Boost Your Shopify Store’s Speed: Unveiling the Surprising Pagespeed Performance Insights from 2,500 Stores

Aman Kumar
5 min readApr 18



In this case study, we will explore the pagespeed performance of 2500 Shopify stores and analyze the distribution of their scores. Using this data, we will provide recommendations on how Shopify (or any E-commerce) store owners can improve their pagespeed performance to enhance user experience, increase conversion rates, and gain a competitive advantage.


Shopify is a popular e-commerce platform that enables businesses to easily create and manage online stores. One of the key factors that can impact the success of an online store is the speed at which its pages load. Faster page load times can lead to improved user experience, higher conversion rates, and better search engine rankings. Therefore, optimizing pagespeed performance is a critical component of a successful e-commerce strategy.


We collected the pagespeed performance score for 2500 Shopify stores using Storeleads.

You can find the full dataset here

Below is a chart showing the countries these stores belong to

Now we used Google’s Pagespeed API to get the page speed score for these stores and analyzed the distribution of their scores. The scores range from 0 to 100, with higher scores indicating better page speed performance.


Based on the provided data, we found that:

  • The average pagespeed performance score is approximately 36, indicating that there is room for improvement in the pagespeed performance of the stores.
  • The distribution of the pagespeed performance scores is skewed left, indicating that there are more stores with lower pagespeed performance scores than higher scores.
  • Just 400 stores had their performance score > 50 among 2500.

Check out more information about importance of page speed here


Based on our analysis, we recommend the following strategies for improving pagespeed performance for e-commerce stores:

  1. Optimize images: Large image files can significantly slow down page load times. Store owners should compress and optimize images to reduce their file size without sacrificing quality.
  2. Minimize code: Minimizing the amount of code used on a website can help to reduce page load times. Store owners should avoid using unnecessary plugins or features and optimize their code to ensure it is efficient and streamlined.
  3. Use a content delivery network (CDN): CDNs can help to improve page load times by serving content from a server that is closer to the user. Store owners should consider using a CDN to distribute their content and reduce the amount of time it takes to load.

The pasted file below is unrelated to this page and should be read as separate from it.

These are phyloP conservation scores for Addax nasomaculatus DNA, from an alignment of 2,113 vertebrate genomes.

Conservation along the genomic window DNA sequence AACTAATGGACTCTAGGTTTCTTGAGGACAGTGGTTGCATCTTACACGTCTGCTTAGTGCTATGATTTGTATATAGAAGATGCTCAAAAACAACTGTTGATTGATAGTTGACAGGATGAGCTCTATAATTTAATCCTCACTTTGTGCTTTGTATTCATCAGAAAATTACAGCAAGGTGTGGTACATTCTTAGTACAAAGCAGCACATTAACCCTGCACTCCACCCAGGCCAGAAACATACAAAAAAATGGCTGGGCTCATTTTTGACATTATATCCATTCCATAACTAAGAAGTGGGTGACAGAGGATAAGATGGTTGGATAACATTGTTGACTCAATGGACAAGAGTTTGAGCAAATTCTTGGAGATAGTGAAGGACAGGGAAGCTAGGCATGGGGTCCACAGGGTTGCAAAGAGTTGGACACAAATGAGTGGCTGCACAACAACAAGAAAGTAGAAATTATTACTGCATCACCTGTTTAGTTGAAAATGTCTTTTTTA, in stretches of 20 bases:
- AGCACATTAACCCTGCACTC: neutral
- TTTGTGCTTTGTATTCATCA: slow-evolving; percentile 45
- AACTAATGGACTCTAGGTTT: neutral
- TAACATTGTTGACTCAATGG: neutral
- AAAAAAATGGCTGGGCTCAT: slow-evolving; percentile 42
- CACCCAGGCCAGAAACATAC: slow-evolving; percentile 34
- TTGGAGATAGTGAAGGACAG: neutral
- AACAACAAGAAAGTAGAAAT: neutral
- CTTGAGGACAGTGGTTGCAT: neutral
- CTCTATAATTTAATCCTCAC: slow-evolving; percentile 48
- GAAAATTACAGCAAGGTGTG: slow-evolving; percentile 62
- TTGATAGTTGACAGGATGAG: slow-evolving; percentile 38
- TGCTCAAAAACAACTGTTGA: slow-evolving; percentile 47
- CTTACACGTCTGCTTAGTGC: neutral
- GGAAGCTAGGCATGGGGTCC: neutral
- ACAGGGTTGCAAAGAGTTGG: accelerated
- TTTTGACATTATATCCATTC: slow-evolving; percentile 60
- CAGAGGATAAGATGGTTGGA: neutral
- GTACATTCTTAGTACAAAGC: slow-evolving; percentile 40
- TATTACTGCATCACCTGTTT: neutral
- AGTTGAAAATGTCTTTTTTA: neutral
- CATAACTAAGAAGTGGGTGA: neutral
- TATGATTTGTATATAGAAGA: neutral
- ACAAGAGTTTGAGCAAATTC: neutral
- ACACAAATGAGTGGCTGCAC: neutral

4. Leverage caching: Caching can help to improve pagespeed performance by storing frequently accessed data on the user’s device. Store owners should leverage browser caching and server-side caching to speed up page load times.
  5. Prioritize mobile performance: With the rise of mobile devices, it is critical for online stores to optimize their pagespeed performance for mobile users. Store owners should ensure that their website is responsive and optimized for mobile devices to improve user experience and increase conversion rates.

By implementing these strategies, store owners can improve their pagespeed performance and gain a competitive advantage in the e-commerce marketplace.

Do a thorough Sitespeed check for your website

  1. Run the test on your region on Mobile on GTMetrix.
  2. Use Google’s Pagespeed Insight for accurate behaviour. (That gives actionable insights)

But, How Reliable are above tests

Above tools like GTMetrix and Google’s Pagespeed use synthetic tests to measure website performance, which means that they use simulated devices and network conditions to measure how a website performs under idealized conditions. While synthetic testing is useful for identifying potential performance issues, it doesn’t provide a full picture of how a website performs in the real world. Real-world conditions, such as network congestion and device variability, can have a significant impact on website performance, and synthetic tests can’t fully replicate these conditions.

CrUX, on the other hand, provides real-world performance data based on actual user experiences. The data is collected from real Chrome users who have opted in to share their browsing history and performance data. This data provides a more accurate representation of how a website performs in the real world, under various network and device conditions. It also provides insights into how actual users are experiencing a website, which can help identify areas for improvement that may not be apparent from synthetic testing alone.

Use Looker Studio to see Real behaviour (not emulated like GTMetrix). Check your site real behaviour here and work the way up :))

Go to CrUX Launcher, enter your site’s name and you will see real user insights like this.


I hope you have found this useful 😄. Thank you for reading.
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Aman Kumar